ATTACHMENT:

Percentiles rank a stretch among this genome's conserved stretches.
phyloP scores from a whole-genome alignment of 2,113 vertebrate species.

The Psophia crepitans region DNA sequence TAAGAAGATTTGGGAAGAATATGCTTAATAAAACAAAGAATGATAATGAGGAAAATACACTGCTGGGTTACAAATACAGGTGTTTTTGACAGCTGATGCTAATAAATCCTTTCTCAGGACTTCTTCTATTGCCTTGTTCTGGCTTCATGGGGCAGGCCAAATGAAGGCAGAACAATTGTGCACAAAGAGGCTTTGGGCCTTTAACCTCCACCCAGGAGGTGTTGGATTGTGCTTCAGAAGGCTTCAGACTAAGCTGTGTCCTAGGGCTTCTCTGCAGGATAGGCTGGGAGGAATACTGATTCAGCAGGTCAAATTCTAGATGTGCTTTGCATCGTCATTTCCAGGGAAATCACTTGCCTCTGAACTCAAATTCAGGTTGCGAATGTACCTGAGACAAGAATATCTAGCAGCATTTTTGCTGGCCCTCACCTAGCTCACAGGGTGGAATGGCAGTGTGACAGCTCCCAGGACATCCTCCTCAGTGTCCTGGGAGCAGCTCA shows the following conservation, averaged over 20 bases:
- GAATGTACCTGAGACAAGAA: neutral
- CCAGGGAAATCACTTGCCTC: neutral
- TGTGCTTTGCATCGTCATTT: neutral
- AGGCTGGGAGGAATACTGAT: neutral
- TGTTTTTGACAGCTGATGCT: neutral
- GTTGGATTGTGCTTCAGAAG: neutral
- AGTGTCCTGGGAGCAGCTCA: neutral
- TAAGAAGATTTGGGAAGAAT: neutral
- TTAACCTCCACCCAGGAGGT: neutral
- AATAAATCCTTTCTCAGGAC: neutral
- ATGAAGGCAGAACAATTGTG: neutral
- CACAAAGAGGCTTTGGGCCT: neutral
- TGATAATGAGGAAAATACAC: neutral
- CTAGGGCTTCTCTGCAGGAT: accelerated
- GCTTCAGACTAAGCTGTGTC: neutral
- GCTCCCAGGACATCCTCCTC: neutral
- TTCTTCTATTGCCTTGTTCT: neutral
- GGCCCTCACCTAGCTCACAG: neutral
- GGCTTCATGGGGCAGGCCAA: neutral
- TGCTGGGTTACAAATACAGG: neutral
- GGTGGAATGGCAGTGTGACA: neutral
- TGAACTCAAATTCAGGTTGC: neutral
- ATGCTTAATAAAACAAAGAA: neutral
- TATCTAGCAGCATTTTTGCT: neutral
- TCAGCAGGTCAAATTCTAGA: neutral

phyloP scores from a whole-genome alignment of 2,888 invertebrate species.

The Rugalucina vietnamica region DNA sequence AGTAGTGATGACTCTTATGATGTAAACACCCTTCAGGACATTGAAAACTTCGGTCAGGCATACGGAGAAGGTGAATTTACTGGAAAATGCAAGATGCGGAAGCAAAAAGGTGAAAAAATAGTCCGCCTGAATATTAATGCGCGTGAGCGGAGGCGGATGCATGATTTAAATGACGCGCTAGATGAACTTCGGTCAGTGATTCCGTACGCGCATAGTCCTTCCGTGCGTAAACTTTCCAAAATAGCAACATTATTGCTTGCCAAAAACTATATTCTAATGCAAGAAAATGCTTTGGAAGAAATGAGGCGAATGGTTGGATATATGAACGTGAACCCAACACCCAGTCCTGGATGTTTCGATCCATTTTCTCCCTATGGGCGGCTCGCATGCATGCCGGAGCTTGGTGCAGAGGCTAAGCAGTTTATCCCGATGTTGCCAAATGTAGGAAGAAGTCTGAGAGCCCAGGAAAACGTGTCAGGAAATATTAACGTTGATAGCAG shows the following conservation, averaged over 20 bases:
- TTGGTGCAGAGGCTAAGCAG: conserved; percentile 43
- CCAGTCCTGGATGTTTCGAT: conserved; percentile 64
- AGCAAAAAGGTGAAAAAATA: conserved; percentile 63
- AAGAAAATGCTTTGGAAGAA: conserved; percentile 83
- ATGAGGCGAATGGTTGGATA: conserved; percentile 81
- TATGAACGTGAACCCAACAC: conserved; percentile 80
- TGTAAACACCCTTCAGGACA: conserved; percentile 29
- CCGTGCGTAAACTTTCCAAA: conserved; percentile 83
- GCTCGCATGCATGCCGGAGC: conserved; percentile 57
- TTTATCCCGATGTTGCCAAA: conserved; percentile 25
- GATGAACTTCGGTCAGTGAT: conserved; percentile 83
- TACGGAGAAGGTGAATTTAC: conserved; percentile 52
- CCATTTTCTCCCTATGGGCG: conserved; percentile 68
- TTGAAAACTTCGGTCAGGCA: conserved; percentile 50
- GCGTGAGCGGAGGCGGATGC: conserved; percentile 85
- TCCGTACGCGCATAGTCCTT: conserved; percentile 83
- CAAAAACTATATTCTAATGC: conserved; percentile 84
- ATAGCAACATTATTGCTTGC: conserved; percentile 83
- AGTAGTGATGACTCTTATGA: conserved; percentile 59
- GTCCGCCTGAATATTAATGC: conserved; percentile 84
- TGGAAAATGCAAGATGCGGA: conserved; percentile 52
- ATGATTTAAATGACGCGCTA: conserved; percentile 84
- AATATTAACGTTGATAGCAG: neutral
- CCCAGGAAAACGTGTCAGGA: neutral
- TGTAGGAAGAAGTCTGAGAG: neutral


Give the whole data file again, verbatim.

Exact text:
Percentiles rank a stretch among this genome's conserved stretches.
phyloP scores from a whole-genome alignment of 2,113 vertebrate species.

The Psophia crepitans region DNA sequence TAAGAAGATTTGGGAAGAATATGCTTAATAAAACAAAGAATGATAATGAGGAAAATACACTGCTGGGTTACAAATACAGGTGTTTTTGACAGCTGATGCTAATAAATCCTTTCTCAGGACTTCTTCTATTGCCTTGTTCTGGCTTCATGGGGCAGGCCAAATGAAGGCAGAACAATTGTGCACAAAGAGGCTTTGGGCCTTTAACCTCCACCCAGGAGGTGTTGGATTGTGCTTCAGAAGGCTTCAGACTAAGCTGTGTCCTAGGGCTTCTCTGCAGGATAGGCTGGGAGGAATACTGATTCAGCAGGTCAAATTCTAGATGTGCTTTGCATCGTCATTTCCAGGGAAATCACTTGCCTCTGAACTCAAATTCAGGTTGCGAATGTACCTGAGACAAGAATATCTAGCAGCATTTTTGCTGGCCCTCACCTAGCTCACAGGGTGGAATGGCAGTGTGACAGCTCCCAGGACATCCTCCTCAGTGTCCTGGGAGCAGCTCA shows the following conservation, averaged over 20 bases:
- GAATGTACCTGAGACAAGAA: neutral
- CCAGGGAAATCACTTGCCTC: neutral
- TGTGCTTTGCATCGTCATTT: neutral
- AGGCTGGGAGGAATACTGAT: neutral
- TGTTTTTGACAGCTGATGCT: neutral
- GTTGGATTGTGCTTCAGAAG: neutral
- AGTGTCCTGGGAGCAGCTCA: neutral
- TAAGAAGATTTGGGAAGAAT: neutral
- TTAACCTCCACCCAGGAGGT: neutral
- AATAAATCCTTTCTCAGGAC: neutral
- ATGAAGGCAGAACAATTGTG: neutral
- CACAAAGAGGCTTTGGGCCT: neutral
- TGATAATGAGGAAAATACAC: neutral
- CTAGGGCTTCTCTGCAGGAT: accelerated
- GCTTCAGACTAAGCTGTGTC: neutral
- GCTCCCAGGACATCCTCCTC: neutral
- TTCTTCTATTGCCTTGTTCT: neutral
- GGCCCTCACCTAGCTCACAG: neutral
- GGCTTCATGGGGCAGGCCAA: neutral
- TGCTGGGTTACAAATACAGG: neutral
- GGTGGAATGGCAGTGTGACA: neutral
- TGAACTCAAATTCAGGTTGC: neutral
- ATGCTTAATAAAACAAAGAA: neutral
- TATCTAGCAGCATTTTTGCT: neutral
- TCAGCAGGTCAAATTCTAGA: neutral

phyloP scores from a whole-genome alignment of 2,888 invertebrate species.

The Rugalucina vietnamica region DNA sequence AGTAGTGATGACTCTTATGATGTAAACACCCTTCAGGACATTGAAAACTTCGGTCAGGCATACGGAGAAGGTGAATTTACTGGAAAATGCAAGATGCGGAAGCAAAAAGGTGAAAAAATAGTCCGCCTGAATATTAATGCGCGTGAGCGGAGGCGGATGCATGATTTAAATGACGCGCTAGATGAACTTCGGTCAGTGATTCCGTACGCGCATAGTCCTTCCGTGCGTAAACTTTCCAAAATAGCAACATTATTGCTTGCCAAAAACTATATTCTAATGCAAGAAAATGCTTTGGAAGAAATGAGGCGAATGGTTGGATATATGAACGTGAACCCAACACCCAGTCCTGGATGTTTCGATCCATTTTCTCCCTATGGGCGGCTCGCATGCATGCCGGAGCTTGGTGCAGAGGCTAAGCAGTTTATCCCGATGTTGCCAAATGTAGGAAGAAGTCTGAGAGCCCAGGAAAACGTGTCAGGAAATATTAACGTTGATAGCAG shows the following conservation, averaged over 20 bases:
- TTGGTGCAGAGGCTAAGCAG: conserved; percentile 43
- CCAGTCCTGGATGTTTCGAT: conserved; percentile 64
- AGCAAAAAGGTGAAAAAATA: conserved; percentile 63
- AAGAAAATGCTTTGGAAGAA: conserved; percentile 83
- ATGAGGCGAATGGTTGGATA: conserved; percentile 81
- TATGAACGTGAACCCAACAC: conserved; percentile 80
- TGTAAACACCCTTCAGGACA: conserved; percentile 29
- CCGTGCGTAAACTTTCCAAA: conserved; percentile 83
- GCTCGCATGCATGCCGGAGC: conserved; percentile 57
- TTTATCCCGATGTTGCCAAA: conserved; percentile 25
- GATGAACTTCGGTCAGTGAT: conserved; percentile 83
- TACGGAGAAGGTGAATTTAC: conserved; percentile 52
- CCATTTTCTCCCTATGGGCG: conserved; percentile 68
- TTGAAAACTTCGGTCAGGCA: conserved; percentile 50
- GCGTGAGCGGAGGCGGATGC: conserved; percentile 85
- TCCGTACGCGCATAGTCCTT: conserved; percentile 83
- CAAAAACTATATTCTAATGC: conserved; percentile 84
- ATAGCAACATTATTGCTTGC: conserved; percentile 83
- AGTAGTGATGACTCTTATGA: conserved; percentile 59
- GTCCGCCTGAATATTAATGC: conserved; percentile 84
- TGGAAAATGCAAGATGCGGA: conserved; percentile 52
- ATGATTTAAATGACGCGCTA: conserved; percentile 84
- AATATTAACGTTGATAGCAG: neutral
- CCCAGGAAAACGTGTCAGGA: neutral
- TGTAGGAAGAAGTCTGAGAG: neutral